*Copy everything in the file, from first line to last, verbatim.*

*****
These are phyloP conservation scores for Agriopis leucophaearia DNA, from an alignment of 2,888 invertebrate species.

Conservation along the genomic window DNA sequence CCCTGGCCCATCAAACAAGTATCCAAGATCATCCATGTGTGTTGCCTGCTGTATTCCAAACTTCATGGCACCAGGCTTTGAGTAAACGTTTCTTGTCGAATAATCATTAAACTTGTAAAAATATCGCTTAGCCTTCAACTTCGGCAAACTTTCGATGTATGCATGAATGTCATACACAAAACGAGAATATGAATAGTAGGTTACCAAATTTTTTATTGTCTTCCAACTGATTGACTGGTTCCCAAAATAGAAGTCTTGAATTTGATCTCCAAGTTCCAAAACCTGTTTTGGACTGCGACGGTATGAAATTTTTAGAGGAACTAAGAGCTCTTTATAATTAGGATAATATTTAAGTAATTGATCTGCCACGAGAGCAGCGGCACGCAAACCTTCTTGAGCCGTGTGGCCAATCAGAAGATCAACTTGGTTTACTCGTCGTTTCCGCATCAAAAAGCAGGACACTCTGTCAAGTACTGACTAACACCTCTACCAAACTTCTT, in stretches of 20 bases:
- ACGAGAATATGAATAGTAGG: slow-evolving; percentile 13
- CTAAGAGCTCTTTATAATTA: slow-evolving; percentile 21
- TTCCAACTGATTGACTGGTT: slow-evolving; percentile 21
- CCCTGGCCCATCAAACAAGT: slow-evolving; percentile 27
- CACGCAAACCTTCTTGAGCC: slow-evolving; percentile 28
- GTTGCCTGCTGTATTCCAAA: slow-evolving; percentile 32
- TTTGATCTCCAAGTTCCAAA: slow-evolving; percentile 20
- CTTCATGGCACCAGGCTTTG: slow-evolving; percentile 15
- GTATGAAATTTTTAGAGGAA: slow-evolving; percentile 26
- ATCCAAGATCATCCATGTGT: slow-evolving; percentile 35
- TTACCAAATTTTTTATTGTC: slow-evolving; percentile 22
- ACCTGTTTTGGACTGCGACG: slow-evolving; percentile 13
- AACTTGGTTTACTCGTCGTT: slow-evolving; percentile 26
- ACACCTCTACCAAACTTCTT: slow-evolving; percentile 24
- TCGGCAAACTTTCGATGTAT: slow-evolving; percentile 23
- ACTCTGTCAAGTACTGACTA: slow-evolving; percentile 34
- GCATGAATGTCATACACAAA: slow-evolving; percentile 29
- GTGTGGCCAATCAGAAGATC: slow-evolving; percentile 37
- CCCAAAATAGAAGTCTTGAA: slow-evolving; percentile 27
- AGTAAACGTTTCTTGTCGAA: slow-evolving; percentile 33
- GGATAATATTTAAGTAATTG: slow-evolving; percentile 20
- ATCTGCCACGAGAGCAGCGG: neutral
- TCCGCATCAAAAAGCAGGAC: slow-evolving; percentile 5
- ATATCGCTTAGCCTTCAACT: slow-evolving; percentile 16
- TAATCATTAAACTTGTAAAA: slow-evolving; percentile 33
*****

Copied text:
These are phyloP conservation scores for Agriopis leucophaearia DNA, from an alignment of 2,888 invertebrate species.

Conservation along the genomic window DNA sequence CCCTGGCCCATCAAACAAGTATCCAAGATCATCCATGTGTGTTGCCTGCTGTATTCCAAACTTCATGGCACCAGGCTTTGAGTAAACGTTTCTTGTCGAATAATCATTAAACTTGTAAAAATATCGCTTAGCCTTCAACTTCGGCAAACTTTCGATGTATGCATGAATGTCATACACAAAACGAGAATATGAATAGTAGGTTACCAAATTTTTTATTGTCTTCCAACTGATTGACTGGTTCCCAAAATAGAAGTCTTGAATTTGATCTCCAAGTTCCAAAACCTGTTTTGGACTGCGACGGTATGAAATTTTTAGAGGAACTAAGAGCTCTTTATAATTAGGATAATATTTAAGTAATTGATCTGCCACGAGAGCAGCGGCACGCAAACCTTCTTGAGCCGTGTGGCCAATCAGAAGATCAACTTGGTTTACTCGTCGTTTCCGCATCAAAAAGCAGGACACTCTGTCAAGTACTGACTAACACCTCTACCAAACTTCTT, in stretches of 20 bases:
- ACGAGAATATGAATAGTAGG: slow-evolving; percentile 13
- CTAAGAGCTCTTTATAATTA: slow-evolving; percentile 21
- TTCCAACTGATTGACTGGTT: slow-evolving; percentile 21
- CCCTGGCCCATCAAACAAGT: slow-evolving; percentile 27
- CACGCAAACCTTCTTGAGCC: slow-evolving; percentile 28
- GTTGCCTGCTGTATTCCAAA: slow-evolving; percentile 32
- TTTGATCTCCAAGTTCCAAA: slow-evolving; percentile 20
- CTTCATGGCACCAGGCTTTG: slow-evolving; percentile 15
- GTATGAAATTTTTAGAGGAA: slow-evolving; percentile 26
- ATCCAAGATCATCCATGTGT: slow-evolving; percentile 35
- TTACCAAATTTTTTATTGTC: slow-evolving; percentile 22
- ACCTGTTTTGGACTGCGACG: slow-evolving; percentile 13
- AACTTGGTTTACTCGTCGTT: slow-evolving; percentile 26
- ACACCTCTACCAAACTTCTT: slow-evolving; percentile 24
- TCGGCAAACTTTCGATGTAT: slow-evolving; percentile 23
- ACTCTGTCAAGTACTGACTA: slow-evolving; percentile 34
- GCATGAATGTCATACACAAA: slow-evolving; percentile 29
- GTGTGGCCAATCAGAAGATC: slow-evolving; percentile 37
- CCCAAAATAGAAGTCTTGAA: slow-evolving; percentile 27
- AGTAAACGTTTCTTGTCGAA: slow-evolving; percentile 33
- GGATAATATTTAAGTAATTG: slow-evolving; percentile 20
- ATCTGCCACGAGAGCAGCGG: neutral
- TCCGCATCAAAAAGCAGGAC: slow-evolving; percentile 5
- ATATCGCTTAGCCTTCAACT: slow-evolving; percentile 16
- TAATCATTAAACTTGTAAAA: slow-evolving; percentile 33